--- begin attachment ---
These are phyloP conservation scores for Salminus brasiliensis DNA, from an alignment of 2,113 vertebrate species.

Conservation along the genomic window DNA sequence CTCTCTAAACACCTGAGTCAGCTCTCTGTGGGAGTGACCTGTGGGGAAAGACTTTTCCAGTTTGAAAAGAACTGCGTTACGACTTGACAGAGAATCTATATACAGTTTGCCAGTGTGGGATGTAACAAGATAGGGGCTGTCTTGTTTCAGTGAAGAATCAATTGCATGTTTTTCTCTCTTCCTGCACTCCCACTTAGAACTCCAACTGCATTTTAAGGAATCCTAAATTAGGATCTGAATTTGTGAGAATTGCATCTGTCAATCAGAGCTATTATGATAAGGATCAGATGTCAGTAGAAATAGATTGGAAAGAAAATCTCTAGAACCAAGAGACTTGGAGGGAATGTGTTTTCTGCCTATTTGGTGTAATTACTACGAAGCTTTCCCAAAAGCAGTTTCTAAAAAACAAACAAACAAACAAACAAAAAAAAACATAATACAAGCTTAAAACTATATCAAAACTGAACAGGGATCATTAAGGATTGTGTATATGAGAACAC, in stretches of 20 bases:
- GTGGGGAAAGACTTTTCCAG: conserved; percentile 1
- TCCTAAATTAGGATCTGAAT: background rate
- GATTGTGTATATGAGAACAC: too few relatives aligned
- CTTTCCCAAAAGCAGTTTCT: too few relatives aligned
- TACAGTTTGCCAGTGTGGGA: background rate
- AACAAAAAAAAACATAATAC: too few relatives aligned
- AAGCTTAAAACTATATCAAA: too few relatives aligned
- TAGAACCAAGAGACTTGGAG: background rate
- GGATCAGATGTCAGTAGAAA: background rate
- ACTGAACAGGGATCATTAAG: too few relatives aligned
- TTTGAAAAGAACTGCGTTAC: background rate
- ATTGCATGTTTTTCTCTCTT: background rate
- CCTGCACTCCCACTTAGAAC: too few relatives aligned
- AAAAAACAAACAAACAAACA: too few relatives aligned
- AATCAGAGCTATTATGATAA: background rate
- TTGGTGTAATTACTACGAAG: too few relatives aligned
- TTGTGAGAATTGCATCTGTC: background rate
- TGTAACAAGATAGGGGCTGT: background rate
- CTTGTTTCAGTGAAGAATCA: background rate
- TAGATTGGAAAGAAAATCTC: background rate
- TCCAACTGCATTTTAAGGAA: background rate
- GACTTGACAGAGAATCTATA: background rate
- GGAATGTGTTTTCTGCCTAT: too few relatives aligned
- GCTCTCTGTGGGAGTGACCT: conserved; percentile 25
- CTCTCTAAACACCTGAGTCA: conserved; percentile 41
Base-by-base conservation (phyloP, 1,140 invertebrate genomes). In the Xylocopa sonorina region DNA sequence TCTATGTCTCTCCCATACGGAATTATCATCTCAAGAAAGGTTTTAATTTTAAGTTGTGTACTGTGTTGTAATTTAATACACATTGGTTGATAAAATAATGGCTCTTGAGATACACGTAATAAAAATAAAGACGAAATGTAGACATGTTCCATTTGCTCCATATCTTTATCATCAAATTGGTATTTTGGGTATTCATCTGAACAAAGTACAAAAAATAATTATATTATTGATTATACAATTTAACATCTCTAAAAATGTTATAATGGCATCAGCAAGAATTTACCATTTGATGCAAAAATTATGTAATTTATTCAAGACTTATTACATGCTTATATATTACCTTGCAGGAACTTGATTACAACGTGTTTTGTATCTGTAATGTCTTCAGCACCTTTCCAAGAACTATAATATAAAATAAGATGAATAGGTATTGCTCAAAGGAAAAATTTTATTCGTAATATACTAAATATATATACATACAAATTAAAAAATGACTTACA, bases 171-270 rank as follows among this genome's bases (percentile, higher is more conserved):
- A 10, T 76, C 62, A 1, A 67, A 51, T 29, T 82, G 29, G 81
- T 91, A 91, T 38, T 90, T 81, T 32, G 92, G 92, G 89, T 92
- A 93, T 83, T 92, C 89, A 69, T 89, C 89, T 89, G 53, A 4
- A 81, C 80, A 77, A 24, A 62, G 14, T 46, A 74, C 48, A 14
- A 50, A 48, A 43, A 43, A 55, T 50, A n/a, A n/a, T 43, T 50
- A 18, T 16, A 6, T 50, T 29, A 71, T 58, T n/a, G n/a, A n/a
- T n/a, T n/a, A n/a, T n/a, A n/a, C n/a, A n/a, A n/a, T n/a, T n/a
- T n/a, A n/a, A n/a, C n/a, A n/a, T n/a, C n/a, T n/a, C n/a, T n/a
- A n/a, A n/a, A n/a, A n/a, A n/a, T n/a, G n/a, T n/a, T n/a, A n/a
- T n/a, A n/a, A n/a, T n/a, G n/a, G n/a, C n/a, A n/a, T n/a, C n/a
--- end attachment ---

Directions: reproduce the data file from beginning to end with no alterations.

These are phyloP conservation scores for Salminus brasiliensis DNA, from an alignment of 2,113 vertebrate species.

Conservation along the genomic window DNA sequence CTCTCTAAACACCTGAGTCAGCTCTCTGTGGGAGTGACCTGTGGGGAAAGACTTTTCCAGTTTGAAAAGAACTGCGTTACGACTTGACAGAGAATCTATATACAGTTTGCCAGTGTGGGATGTAACAAGATAGGGGCTGTCTTGTTTCAGTGAAGAATCAATTGCATGTTTTTCTCTCTTCCTGCACTCCCACTTAGAACTCCAACTGCATTTTAAGGAATCCTAAATTAGGATCTGAATTTGTGAGAATTGCATCTGTCAATCAGAGCTATTATGATAAGGATCAGATGTCAGTAGAAATAGATTGGAAAGAAAATCTCTAGAACCAAGAGACTTGGAGGGAATGTGTTTTCTGCCTATTTGGTGTAATTACTACGAAGCTTTCCCAAAAGCAGTTTCTAAAAAACAAACAAACAAACAAACAAAAAAAAACATAATACAAGCTTAAAACTATATCAAAACTGAACAGGGATCATTAAGGATTGTGTATATGAGAACAC, in stretches of 20 bases:
- GTGGGGAAAGACTTTTCCAG: conserved; percentile 1
- TCCTAAATTAGGATCTGAAT: background rate
- GATTGTGTATATGAGAACAC: too few relatives aligned
- CTTTCCCAAAAGCAGTTTCT: too few relatives aligned
- TACAGTTTGCCAGTGTGGGA: background rate
- AACAAAAAAAAACATAATAC: too few relatives aligned
- AAGCTTAAAACTATATCAAA: too few relatives aligned
- TAGAACCAAGAGACTTGGAG: background rate
- GGATCAGATGTCAGTAGAAA: background rate
- ACTGAACAGGGATCATTAAG: too few relatives aligned
- TTTGAAAAGAACTGCGTTAC: background rate
- ATTGCATGTTTTTCTCTCTT: background rate
- CCTGCACTCCCACTTAGAAC: too few relatives aligned
- AAAAAACAAACAAACAAACA: too few relatives aligned
- AATCAGAGCTATTATGATAA: background rate
- TTGGTGTAATTACTACGAAG: too few relatives aligned
- TTGTGAGAATTGCATCTGTC: background rate
- TGTAACAAGATAGGGGCTGT: background rate
- CTTGTTTCAGTGAAGAATCA: background rate
- TAGATTGGAAAGAAAATCTC: background rate
- TCCAACTGCATTTTAAGGAA: background rate
- GACTTGACAGAGAATCTATA: background rate
- GGAATGTGTTTTCTGCCTAT: too few relatives aligned
- GCTCTCTGTGGGAGTGACCT: conserved; percentile 25
- CTCTCTAAACACCTGAGTCA: conserved; percentile 41
Base-by-base conservation (phyloP, 1,140 invertebrate genomes). In the Xylocopa sonorina region DNA sequence TCTATGTCTCTCCCATACGGAATTATCATCTCAAGAAAGGTTTTAATTTTAAGTTGTGTACTGTGTTGTAATTTAATACACATTGGTTGATAAAATAATGGCTCTTGAGATACACGTAATAAAAATAAAGACGAAATGTAGACATGTTCCATTTGCTCCATATCTTTATCATCAAATTGGTATTTTGGGTATTCATCTGAACAAAGTACAAAAAATAATTATATTATTGATTATACAATTTAACATCTCTAAAAATGTTATAATGGCATCAGCAAGAATTTACCATTTGATGCAAAAATTATGTAATTTATTCAAGACTTATTACATGCTTATATATTACCTTGCAGGAACTTGATTACAACGTGTTTTGTATCTGTAATGTCTTCAGCACCTTTCCAAGAACTATAATATAAAATAAGATGAATAGGTATTGCTCAAAGGAAAAATTTTATTCGTAATATACTAAATATATATACATACAAATTAAAAAATGACTTACA, bases 171-270 rank as follows among this genome's bases (percentile, higher is more conserved):
- A 10, T 76, C 62, A 1, A 67, A 51, T 29, T 82, G 29, G 81
- T 91, A 91, T 38, T 90, T 81, T 32, G 92, G 92, G 89, T 92
- A 93, T 83, T 92, C 89, A 69, T 89, C 89, T 89, G 53, A 4
- A 81, C 80, A 77, A 24, A 62, G 14, T 46, A 74, C 48, A 14
- A 50, A 48, A 43, A 43, A 55, T 50, A n/a, A n/a, T 43, T 50
- A 18, T 16, A 6, T 50, T 29, A 71, T 58, T n/a, G n/a, A n/a
- T n/a, T n/a, A n/a, T n/a, A n/a, C n/a, A n/a, A n/a, T n/a, T n/a
- T n/a, A n/a, A n/a, C n/a, A n/a, T n/a, C n/a, T n/a, C n/a, T n/a
- A n/a, A n/a, A n/a, A n/a, A n/a, T n/a, G n/a, T n/a, T n/a, A n/a
- T n/a, A n/a, A n/a, T n/a, G n/a, G n/a, C n/a, A n/a, T n/a, C n/a